Featured Research

from universities, journals, and other organizations

Go for broke: Consumers who set conservative goals feel less satisfied

Date:
June 27, 2011
Source:
University of Chicago Press Journals
Summary:
Consumers who set conservative goals have a harder time achieving satisfaction than those who set ambitious goals, according to a new study. When cautious consumers meet their goals, they tend to raise the bar and compare themselves to the highest possible standards.

Consumers who set conservative goals have a harder time achieving satisfaction than those who set ambitious goals, according to a new study in the Journal of Consumer Research. When cautious consumers meet their goals, they tend to raise the bar and compare themselves to the highest possible standards.

Related Articles


Authors Cecile K. Cho (University of California, Riverside) and Venkataramani Johar (Columbia University) compared people who set conservative goals with people who set ambitious goals. They focused on situations in which goals were achieved, and measured the level of satisfaction with the achieved goals.

In one experiment, the researchers asked participants to set a target goal before they collected information on several stocks and picked three. They were then provided with the performance of the three stocks they picked. "When participants find out that their investment goals have been met, those who set a conservative goal are less satisfied than those who set ambitious goals," the authors write. The same was true with a subsequent experiment with puzzles.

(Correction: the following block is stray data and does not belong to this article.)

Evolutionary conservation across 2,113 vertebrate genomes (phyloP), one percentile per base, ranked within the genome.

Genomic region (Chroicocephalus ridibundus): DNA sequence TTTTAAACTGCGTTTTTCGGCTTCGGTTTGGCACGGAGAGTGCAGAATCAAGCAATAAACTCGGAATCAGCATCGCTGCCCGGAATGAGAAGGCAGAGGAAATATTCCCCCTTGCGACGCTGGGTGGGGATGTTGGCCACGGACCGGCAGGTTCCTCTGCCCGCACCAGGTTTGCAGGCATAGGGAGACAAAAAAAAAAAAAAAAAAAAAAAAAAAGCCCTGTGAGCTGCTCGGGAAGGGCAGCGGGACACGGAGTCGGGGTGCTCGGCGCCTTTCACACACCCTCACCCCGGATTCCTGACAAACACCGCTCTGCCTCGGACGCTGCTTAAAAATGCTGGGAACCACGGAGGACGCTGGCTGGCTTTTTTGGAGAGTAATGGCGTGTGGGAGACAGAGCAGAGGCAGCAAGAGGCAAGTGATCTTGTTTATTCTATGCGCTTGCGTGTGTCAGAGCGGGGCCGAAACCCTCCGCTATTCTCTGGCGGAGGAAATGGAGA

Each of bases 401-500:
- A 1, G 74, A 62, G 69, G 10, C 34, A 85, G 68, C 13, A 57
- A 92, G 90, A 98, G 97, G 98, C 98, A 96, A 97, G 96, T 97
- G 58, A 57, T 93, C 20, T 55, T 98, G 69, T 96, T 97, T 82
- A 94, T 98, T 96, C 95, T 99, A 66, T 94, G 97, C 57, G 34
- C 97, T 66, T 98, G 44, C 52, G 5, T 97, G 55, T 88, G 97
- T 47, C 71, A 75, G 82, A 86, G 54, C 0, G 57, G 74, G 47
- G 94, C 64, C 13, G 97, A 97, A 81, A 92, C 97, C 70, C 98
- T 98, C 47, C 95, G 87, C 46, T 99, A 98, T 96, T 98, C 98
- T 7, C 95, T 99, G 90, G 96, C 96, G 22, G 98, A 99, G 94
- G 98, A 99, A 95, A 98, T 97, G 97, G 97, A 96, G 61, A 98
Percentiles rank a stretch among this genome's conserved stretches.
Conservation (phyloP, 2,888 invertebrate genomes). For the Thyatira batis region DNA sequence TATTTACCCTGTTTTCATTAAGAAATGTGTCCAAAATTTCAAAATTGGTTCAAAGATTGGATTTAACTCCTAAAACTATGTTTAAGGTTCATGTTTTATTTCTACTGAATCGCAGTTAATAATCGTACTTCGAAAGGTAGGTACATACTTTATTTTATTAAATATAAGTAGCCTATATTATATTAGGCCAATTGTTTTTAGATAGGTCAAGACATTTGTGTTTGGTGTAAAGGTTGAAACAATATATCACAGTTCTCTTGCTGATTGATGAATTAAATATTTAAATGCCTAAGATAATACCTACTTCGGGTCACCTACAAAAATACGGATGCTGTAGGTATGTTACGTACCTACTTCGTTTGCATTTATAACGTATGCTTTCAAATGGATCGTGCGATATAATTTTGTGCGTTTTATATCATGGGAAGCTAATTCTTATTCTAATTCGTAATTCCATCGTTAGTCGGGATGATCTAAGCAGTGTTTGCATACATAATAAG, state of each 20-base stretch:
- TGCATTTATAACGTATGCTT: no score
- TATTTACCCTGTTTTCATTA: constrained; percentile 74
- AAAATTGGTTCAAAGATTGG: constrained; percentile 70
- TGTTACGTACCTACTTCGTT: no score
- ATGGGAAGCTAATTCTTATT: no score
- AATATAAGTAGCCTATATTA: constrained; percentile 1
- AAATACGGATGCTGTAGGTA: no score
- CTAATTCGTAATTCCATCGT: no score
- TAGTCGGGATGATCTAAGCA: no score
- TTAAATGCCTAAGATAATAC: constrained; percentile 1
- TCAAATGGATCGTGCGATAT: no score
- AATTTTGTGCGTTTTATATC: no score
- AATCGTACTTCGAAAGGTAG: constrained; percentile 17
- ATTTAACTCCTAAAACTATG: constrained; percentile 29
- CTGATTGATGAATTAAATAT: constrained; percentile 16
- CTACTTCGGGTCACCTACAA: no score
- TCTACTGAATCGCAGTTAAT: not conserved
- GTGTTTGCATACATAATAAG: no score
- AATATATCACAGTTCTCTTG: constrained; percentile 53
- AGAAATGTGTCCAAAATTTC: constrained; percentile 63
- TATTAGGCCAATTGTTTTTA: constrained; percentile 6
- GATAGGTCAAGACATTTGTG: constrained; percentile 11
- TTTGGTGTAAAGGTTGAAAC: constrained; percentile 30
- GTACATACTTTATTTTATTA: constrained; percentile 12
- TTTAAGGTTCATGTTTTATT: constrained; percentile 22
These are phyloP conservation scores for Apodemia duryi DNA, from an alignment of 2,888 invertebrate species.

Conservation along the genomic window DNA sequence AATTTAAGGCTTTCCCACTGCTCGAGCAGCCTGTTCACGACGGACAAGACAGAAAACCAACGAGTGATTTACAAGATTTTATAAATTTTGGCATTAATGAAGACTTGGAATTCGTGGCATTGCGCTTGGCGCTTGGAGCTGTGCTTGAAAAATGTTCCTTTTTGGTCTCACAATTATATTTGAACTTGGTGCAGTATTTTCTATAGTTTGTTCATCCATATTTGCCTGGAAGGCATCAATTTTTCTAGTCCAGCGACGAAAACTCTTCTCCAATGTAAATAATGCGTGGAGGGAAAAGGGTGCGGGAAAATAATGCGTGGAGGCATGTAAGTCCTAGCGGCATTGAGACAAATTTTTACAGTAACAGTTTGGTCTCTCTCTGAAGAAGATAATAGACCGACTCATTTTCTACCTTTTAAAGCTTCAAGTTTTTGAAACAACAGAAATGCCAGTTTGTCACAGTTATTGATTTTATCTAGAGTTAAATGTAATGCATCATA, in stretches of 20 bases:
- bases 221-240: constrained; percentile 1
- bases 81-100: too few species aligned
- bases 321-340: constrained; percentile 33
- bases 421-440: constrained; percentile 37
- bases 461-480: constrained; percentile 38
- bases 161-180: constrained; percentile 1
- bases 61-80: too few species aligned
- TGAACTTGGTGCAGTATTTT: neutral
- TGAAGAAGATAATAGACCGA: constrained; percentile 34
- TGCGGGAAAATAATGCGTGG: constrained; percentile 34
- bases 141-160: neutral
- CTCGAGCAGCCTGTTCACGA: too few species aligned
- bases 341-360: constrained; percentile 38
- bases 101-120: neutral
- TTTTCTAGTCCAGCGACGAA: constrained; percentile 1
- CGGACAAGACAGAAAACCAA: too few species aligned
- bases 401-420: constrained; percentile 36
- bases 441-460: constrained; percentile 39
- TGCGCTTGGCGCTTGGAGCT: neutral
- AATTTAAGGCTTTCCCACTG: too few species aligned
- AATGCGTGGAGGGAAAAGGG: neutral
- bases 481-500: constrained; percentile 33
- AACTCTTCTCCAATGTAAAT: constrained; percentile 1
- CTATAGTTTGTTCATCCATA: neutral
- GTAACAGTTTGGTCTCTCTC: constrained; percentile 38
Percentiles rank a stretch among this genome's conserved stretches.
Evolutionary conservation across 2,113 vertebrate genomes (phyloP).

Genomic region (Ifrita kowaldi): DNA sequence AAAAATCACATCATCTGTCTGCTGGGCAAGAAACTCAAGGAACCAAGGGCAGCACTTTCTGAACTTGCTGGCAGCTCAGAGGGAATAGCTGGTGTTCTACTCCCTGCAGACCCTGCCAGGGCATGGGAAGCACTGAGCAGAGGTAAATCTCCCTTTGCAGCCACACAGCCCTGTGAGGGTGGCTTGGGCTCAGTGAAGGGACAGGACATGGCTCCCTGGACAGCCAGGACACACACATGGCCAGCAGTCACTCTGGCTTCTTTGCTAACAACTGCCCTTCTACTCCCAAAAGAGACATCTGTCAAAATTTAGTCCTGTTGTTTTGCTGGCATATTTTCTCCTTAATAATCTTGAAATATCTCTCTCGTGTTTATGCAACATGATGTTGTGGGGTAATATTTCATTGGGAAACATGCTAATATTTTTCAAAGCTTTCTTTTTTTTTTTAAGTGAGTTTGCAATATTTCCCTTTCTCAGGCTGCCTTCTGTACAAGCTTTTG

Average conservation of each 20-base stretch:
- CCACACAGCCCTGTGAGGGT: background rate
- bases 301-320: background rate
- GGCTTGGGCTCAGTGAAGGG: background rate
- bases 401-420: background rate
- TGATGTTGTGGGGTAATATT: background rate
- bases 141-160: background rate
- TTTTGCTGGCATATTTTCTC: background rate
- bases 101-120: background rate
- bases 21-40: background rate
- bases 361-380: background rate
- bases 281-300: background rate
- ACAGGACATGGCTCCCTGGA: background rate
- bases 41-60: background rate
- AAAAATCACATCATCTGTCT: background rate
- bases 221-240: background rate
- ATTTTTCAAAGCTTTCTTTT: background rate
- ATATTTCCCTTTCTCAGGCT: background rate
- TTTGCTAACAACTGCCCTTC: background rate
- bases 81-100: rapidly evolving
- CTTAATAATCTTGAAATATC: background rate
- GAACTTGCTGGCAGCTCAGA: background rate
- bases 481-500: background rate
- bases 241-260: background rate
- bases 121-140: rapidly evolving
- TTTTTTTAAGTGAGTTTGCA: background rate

"Satisfaction is often driven by comparing the level of performance to a different standard than one's initial goal," the authors write. They found that when participants were reminded of the goals they had set, they reached similar levels of satisfaction, regardless of whether the performance was low or high.

The authors found that people's beliefs about the nature of their skills and abilities played a role in their goal setting and their satisfaction level. People who believe that their skills can be improved with practice are equally satisfied with relatively high or low levels of performance. But people who believe that abilities are fixed tend to set higher goals and feel less satisfaction.